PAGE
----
This Pledge based approach will  undoubtedly encourage companies to consider the impact of buildings and construction work against these commitments and to future-proof investments by considering future tennant expectations.   The Better Buildings Partnership’s Climate Change Commitment has, for example, been signed to date by 24 of the country’s largest commercial property owners that have each pledged to deliver net zero carbon portfolios by 2050. This Commitment applies to both new and existing schemes and covers operational and embodied carbon for the entire building, including energy consumed.

So whether you are doing it because a client is demanding it or just because you know it is the right thing to do, if you are interested in implementing a more sustainable approach in your business or on a particular project, the FIS is here to help.  Some basic advice is available below, but don’t hesitate to contact our team to talk through your options and how you can evolve to being a more sustainable business.

FIS 10 Golden Rules for Waste Reduction

ENGAGE THE SUPPLY CHAIN EARLY, PLAN WORKS TO MINIMISE WASTE Avoid late changes to design and plan all works to minimise waste from the start of the construction process. Poor coordination and late design changes are major contributors to waste on projects.

DESIGN OUT WASTE Choose solutions that generate less waste and design assets that can be dismantled. Avoid over-ordering and enable reuse.

OPTIMISE PACKAGING Only use as much packaging as is required to protect the product. Use materials that can be recycled and reuse pallets.

PUT WASTE TO GOOD USE Re-think waste. Prioritise reuse and recycling and avoid landfill.  What is your plan for off-cuts? How do you declare and report damaged material due to poor handling or storage (can you set targets to reduce?).  Did you know the Supply Chain Sustainability has a free you use materials exchange platform to help identify a home for unused construction materials.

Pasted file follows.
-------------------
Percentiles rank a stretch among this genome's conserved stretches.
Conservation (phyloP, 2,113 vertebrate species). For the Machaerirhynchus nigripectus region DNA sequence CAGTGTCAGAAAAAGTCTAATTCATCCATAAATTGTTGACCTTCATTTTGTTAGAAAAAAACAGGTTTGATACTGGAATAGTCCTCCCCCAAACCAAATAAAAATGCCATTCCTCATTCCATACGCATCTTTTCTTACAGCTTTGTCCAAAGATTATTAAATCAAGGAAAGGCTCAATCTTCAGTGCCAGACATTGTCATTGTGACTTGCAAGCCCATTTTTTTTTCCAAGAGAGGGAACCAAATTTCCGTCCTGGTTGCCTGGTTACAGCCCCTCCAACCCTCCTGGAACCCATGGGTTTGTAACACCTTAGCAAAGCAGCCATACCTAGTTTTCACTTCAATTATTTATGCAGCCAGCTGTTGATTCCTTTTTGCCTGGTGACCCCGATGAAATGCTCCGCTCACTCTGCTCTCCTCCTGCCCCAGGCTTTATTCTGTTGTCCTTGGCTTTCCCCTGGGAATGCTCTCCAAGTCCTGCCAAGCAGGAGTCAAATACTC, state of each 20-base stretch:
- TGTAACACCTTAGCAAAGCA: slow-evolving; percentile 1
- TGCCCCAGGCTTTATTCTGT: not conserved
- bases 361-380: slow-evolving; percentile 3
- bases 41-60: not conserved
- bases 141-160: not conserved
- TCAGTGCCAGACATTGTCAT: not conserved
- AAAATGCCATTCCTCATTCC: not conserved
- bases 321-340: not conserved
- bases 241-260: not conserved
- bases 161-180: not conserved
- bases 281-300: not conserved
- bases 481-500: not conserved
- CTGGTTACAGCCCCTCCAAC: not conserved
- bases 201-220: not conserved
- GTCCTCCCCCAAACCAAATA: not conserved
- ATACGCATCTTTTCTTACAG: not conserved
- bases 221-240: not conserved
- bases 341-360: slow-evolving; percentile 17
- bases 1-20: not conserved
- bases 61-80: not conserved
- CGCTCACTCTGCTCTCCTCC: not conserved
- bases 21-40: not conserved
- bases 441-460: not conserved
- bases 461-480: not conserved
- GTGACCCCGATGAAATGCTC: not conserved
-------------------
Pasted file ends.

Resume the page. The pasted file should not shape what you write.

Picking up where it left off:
TALK TO SUPPLIERS At the start of a project, ask suppliers and advisors about new products that are more efficient or less harmful to the environment.

TALK TO CUSTOMERS Pass information about sustainability on to you your customers.  Is the question “we could improve sustainability by…” part of your conversations?

ASK THE QUESTION: “CAN WE DO MORE WITH LESS?” Make materials go further by designing your projects to be as compact, integrated and resource efficient as possible.  What can be standardised? Would adapting the design to suit standard material sizes help to improve resource efficiency? What can be done off-site to optimise waste re-use and minimise safety and health issues associated with cutting materials on site?  If you are stripping materials out, can they be re-used on this or other projects?

CHOOSE LOW-IMPACT PRODUCTS Buy materials and products that have a low environmental impact over the life of the project, whilst maintaining or improving the performance of the project.  Do you know what the life-cycle of the materials you are using are?

SOURCE RESPONSIBLY Procure materials and products that are certified to recognised responsible sourcing certification schemes where they exist.

REVIEW CONSTANTLY Always identify ways in which carbon could have been saved on a project with additional investment or time and make this part of your future conversations with clients and suppliers.

By working together as a supply chain, we can find critical mass and support change.  As well as the FIS Sustainability Working Group (to find out how to get involved email: iainmcilwee@thefis.org).  If you wish to go that extra step, FIS is supporting the CLC in setting up a network of ‘Business Champions’ who will be role models for the nine priorities. Business Champions will provide tangible evidence of the steps their businesses are taking to respond to the net zero challenge and will support FIS and CLC reporting on industry progress both directly and through their supply chains. Members can sign up as Business Champions at any time.

Additional supporting information

Zero Avoidable Waste in construction – This Green Construction Board report looks at the prevention of waste.  It focusses on every stage of a project’s lifecycle, from the manufacture of materials and products, the design, specification, procurement and assembly of buildings and infrastructure through to deconstruction. At the end of life, products, components and materials should be recovered at the highest possible level of the waste hierarchy, i.e. reused before being recycled, whilst ensuring minimal environmental impact.

The Supply Chain Sustainability School has launched its free Materials Exchange Platform Map (MEP Map), today, the 22 September. The mapping tool provides construction contractors and their suppliers with a central database of local MEP projects aiming to find a home for unused construction materials.

Plasterboard Sustainability Action Plan

The Plasterboard Sustainability Partnership (PSP), which is made up of the broad range of stakeholders involved in the production, installation and disposal of plasterboard as well as the relevant government departments and regulatory agencies, was established in 2009 as an output of a DEFRA programme to develop a Plasterboard Roadmap identifying the environmental impacts of plasterboard throughout its lifecycle.  The Partnership is supported by the FIS Drylining Working Group.